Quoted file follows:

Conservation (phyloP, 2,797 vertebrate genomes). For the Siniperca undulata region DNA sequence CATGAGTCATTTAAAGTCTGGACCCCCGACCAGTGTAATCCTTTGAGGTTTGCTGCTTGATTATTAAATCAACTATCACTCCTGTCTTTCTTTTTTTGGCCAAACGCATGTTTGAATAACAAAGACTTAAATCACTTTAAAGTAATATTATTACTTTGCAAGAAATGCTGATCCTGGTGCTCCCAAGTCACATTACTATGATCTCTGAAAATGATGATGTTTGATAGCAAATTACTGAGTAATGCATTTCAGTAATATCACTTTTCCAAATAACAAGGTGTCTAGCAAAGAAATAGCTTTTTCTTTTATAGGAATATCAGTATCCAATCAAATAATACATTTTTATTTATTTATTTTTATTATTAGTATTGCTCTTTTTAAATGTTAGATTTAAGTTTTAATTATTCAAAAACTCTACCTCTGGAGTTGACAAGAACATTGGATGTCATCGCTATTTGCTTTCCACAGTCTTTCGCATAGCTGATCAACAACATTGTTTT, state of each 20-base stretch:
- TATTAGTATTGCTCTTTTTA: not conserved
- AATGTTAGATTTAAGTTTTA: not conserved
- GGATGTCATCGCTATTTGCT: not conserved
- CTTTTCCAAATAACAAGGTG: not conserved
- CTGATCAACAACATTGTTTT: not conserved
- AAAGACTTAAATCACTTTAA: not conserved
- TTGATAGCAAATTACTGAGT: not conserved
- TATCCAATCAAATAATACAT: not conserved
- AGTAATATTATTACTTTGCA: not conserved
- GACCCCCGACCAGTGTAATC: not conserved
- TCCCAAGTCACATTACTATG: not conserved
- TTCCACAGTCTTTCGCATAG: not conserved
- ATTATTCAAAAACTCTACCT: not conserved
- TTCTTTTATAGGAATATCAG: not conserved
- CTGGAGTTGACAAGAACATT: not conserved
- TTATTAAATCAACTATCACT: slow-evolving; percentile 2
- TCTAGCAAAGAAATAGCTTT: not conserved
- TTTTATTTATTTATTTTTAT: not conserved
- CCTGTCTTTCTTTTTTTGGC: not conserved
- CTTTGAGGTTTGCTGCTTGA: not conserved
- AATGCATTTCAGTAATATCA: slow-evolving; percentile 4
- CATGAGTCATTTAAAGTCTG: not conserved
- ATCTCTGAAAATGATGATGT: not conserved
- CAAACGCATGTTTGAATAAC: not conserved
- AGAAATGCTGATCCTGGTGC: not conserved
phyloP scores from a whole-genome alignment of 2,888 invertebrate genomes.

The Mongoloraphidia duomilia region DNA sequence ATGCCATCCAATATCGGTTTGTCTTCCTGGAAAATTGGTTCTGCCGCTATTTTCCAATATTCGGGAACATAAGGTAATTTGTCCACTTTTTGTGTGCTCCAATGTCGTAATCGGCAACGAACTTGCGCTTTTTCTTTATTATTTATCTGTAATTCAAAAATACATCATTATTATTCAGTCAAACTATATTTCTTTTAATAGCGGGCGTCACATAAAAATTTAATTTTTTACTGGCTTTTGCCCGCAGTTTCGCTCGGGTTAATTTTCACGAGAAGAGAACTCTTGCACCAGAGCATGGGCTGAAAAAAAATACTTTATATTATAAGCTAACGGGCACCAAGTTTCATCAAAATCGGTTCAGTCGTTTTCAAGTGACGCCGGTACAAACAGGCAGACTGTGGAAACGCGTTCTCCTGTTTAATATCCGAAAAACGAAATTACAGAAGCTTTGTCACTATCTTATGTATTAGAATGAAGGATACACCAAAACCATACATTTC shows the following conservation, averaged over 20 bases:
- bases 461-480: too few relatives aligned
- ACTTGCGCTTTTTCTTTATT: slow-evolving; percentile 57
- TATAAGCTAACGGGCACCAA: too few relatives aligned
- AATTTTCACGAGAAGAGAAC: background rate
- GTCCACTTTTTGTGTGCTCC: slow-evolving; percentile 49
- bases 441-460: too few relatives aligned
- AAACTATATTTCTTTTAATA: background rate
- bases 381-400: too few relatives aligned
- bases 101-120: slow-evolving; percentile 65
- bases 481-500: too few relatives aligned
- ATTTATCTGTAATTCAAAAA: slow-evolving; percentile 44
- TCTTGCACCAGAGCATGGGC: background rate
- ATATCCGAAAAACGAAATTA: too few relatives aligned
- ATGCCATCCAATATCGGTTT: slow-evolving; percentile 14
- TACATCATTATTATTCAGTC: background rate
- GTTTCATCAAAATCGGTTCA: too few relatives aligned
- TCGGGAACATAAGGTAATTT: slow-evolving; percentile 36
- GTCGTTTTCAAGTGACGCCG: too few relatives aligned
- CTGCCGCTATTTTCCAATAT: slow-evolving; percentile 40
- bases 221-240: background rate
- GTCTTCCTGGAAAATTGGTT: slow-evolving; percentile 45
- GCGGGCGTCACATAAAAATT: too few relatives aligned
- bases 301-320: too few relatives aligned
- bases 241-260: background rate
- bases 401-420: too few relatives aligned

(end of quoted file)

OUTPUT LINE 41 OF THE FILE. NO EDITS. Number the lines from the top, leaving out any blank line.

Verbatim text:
- ATATCCGAAAAACGAAATTA: too few relatives aligned